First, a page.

In 1874 the Calvinia congregation broke away from Clanwilliam and this included

Nieuwoudtville as well.

Already in October 1975 the Commission for increasing the congregations by the Ring of Tulbagh recommended that a new congregation should be formed out of the Calvinia one. The case was brought to the attention of the Ring repeatedly, but the location for a suitable farm church could not be found.

In 1885 the total number of members hit the two thousand mark and representatives from Calvinia were sent to investigate the founding of a congregation in Nieuwoudtville. On April 1885 the start of construction began on a church which became known as the “Help Church from the Calvinia congregation to service the Northern Under Bokkeveld”.

At that point the residents of Loeriesfontein also went to the Willemsrivier Help Church. The church was built with sandstone rocks which was sourced locally. It was dragged with unbraided horse skins to building site. In later years a consistory, mother’s room and a stable for the church member’s horses were built on the side of the church.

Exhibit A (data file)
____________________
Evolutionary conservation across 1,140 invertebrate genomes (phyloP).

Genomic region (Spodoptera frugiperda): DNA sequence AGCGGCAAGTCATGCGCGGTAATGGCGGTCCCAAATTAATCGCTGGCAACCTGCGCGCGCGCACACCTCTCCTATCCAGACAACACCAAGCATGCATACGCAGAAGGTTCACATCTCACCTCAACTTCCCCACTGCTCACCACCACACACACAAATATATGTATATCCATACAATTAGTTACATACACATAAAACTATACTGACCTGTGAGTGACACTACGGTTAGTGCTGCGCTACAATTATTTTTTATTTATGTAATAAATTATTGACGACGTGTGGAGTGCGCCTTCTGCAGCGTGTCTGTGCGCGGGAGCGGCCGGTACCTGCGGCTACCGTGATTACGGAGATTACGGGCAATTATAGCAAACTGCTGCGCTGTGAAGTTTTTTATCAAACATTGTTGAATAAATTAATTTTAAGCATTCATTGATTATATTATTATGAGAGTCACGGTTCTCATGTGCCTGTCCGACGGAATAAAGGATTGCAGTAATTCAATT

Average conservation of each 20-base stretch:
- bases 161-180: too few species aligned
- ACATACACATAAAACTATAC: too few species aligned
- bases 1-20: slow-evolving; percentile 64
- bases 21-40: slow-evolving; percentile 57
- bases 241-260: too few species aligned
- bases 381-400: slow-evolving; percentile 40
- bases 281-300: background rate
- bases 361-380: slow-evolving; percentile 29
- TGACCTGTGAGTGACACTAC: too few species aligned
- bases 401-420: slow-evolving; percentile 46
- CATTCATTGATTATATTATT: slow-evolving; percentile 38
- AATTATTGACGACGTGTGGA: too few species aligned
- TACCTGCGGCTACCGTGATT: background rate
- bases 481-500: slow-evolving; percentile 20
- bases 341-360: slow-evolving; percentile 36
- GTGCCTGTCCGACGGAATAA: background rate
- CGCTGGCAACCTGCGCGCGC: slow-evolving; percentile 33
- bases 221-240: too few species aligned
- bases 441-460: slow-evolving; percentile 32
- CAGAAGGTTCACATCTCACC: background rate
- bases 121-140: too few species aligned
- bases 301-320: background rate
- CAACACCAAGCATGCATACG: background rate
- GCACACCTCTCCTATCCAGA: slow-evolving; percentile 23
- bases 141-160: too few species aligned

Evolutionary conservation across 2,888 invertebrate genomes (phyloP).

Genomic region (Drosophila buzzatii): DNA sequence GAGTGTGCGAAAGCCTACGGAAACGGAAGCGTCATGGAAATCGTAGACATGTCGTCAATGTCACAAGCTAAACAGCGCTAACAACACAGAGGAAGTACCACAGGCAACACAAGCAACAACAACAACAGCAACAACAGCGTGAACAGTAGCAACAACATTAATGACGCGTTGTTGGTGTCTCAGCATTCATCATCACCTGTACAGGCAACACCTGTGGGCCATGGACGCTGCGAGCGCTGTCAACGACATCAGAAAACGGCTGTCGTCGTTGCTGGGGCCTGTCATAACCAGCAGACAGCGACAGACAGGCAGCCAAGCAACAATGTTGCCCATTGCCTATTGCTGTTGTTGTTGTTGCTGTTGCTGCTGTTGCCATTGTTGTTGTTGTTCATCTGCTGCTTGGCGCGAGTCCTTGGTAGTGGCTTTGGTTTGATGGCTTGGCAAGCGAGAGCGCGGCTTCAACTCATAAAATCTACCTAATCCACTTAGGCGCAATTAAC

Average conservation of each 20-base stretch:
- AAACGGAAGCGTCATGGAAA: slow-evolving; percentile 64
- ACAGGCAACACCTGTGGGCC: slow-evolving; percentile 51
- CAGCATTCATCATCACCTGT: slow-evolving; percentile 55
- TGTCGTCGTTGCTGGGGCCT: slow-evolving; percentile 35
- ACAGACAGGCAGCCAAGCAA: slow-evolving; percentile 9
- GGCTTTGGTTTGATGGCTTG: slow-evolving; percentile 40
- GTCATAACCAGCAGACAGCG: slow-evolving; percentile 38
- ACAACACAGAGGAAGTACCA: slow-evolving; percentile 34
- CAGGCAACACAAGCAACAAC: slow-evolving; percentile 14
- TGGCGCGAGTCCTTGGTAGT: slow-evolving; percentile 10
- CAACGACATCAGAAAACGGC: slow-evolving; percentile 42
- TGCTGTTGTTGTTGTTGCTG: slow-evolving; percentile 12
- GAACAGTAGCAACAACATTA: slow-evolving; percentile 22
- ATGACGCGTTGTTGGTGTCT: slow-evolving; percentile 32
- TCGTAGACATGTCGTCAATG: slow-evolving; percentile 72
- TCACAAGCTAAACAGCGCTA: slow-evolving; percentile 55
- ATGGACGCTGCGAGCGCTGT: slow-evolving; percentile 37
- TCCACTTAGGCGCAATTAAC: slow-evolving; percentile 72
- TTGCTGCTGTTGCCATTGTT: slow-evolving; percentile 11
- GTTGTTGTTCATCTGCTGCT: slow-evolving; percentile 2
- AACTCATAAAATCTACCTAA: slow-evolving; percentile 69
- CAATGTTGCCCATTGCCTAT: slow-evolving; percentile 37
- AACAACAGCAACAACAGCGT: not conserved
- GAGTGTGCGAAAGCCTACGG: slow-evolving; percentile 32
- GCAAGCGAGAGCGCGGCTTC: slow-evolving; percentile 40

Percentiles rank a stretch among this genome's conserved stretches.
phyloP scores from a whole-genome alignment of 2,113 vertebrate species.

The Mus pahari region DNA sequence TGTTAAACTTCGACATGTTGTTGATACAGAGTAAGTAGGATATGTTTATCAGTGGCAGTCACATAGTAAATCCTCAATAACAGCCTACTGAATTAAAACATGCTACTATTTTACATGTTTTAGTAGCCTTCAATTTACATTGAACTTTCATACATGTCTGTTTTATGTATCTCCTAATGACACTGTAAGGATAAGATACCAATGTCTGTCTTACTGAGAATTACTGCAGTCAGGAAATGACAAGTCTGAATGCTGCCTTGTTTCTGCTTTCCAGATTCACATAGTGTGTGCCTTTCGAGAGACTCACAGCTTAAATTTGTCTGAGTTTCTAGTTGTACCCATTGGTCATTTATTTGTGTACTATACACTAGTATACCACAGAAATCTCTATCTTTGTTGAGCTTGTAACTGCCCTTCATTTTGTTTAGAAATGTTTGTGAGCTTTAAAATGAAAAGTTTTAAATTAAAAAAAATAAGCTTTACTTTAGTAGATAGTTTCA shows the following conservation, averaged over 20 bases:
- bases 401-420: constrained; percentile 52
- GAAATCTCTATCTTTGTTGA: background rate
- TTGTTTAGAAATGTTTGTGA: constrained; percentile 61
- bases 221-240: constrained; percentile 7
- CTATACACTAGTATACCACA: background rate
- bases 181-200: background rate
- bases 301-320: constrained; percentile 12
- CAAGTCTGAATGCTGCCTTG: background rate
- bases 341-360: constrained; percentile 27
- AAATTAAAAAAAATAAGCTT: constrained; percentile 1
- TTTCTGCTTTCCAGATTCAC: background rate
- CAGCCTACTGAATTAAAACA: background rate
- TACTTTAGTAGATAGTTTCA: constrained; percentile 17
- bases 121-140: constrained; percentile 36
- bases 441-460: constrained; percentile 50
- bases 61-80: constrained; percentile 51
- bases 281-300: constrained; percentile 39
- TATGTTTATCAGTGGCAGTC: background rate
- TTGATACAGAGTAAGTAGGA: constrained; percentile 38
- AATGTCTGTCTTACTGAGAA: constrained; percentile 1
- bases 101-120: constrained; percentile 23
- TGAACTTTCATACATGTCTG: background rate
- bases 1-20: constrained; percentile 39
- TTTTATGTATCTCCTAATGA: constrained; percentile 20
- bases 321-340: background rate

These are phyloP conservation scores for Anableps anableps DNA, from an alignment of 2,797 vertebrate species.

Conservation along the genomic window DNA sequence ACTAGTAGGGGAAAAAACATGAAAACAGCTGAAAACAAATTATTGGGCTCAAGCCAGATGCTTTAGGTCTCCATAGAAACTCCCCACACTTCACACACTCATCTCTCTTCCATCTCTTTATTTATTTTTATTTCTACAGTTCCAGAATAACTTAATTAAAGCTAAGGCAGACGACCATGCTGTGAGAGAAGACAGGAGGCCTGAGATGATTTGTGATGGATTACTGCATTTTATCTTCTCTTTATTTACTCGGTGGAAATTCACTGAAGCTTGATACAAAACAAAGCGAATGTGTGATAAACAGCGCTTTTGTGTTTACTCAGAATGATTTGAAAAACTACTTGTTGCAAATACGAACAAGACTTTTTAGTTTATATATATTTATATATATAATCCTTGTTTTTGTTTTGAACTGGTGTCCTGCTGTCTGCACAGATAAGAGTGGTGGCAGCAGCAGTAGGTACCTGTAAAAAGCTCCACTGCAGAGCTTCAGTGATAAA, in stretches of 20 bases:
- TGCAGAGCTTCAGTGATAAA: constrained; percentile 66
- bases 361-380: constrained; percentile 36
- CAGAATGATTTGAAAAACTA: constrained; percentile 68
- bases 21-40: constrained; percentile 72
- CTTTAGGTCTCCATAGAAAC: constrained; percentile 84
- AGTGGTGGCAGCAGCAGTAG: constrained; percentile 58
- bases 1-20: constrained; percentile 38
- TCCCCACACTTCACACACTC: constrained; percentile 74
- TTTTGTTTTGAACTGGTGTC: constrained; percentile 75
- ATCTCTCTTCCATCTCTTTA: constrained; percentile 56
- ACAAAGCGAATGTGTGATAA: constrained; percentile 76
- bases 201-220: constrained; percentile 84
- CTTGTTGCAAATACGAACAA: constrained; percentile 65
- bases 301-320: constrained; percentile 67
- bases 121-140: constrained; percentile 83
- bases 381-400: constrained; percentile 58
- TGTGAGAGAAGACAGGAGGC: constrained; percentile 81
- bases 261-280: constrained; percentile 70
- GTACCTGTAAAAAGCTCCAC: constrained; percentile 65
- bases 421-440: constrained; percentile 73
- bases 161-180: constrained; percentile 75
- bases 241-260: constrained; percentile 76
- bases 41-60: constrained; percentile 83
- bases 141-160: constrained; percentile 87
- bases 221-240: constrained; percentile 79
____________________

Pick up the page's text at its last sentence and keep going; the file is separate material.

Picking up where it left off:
From 1890 there was a conscious effort to form a new congregation, but the farm Willemsrivier wasn’t for sale at a low enough price. It wasn’t suitable as the site for a town either because there wasn’t enough water. Today the church is owned by Mr Japie Nel and it is being used as a storage place. The church needs some attention to restore it to its former glory.

Approximately 400 meters from the church, there is a presbytery which was built from sandstone. It also used as a storage facility now.

The Mill House / Die Meulhuis

In the mill house there was a wheat mill that was driven by donkeys, but during the Anglo-Boer war in 1901 English soldiers arrived at Willemsrivier and gave the order that the mill had to be disposed of.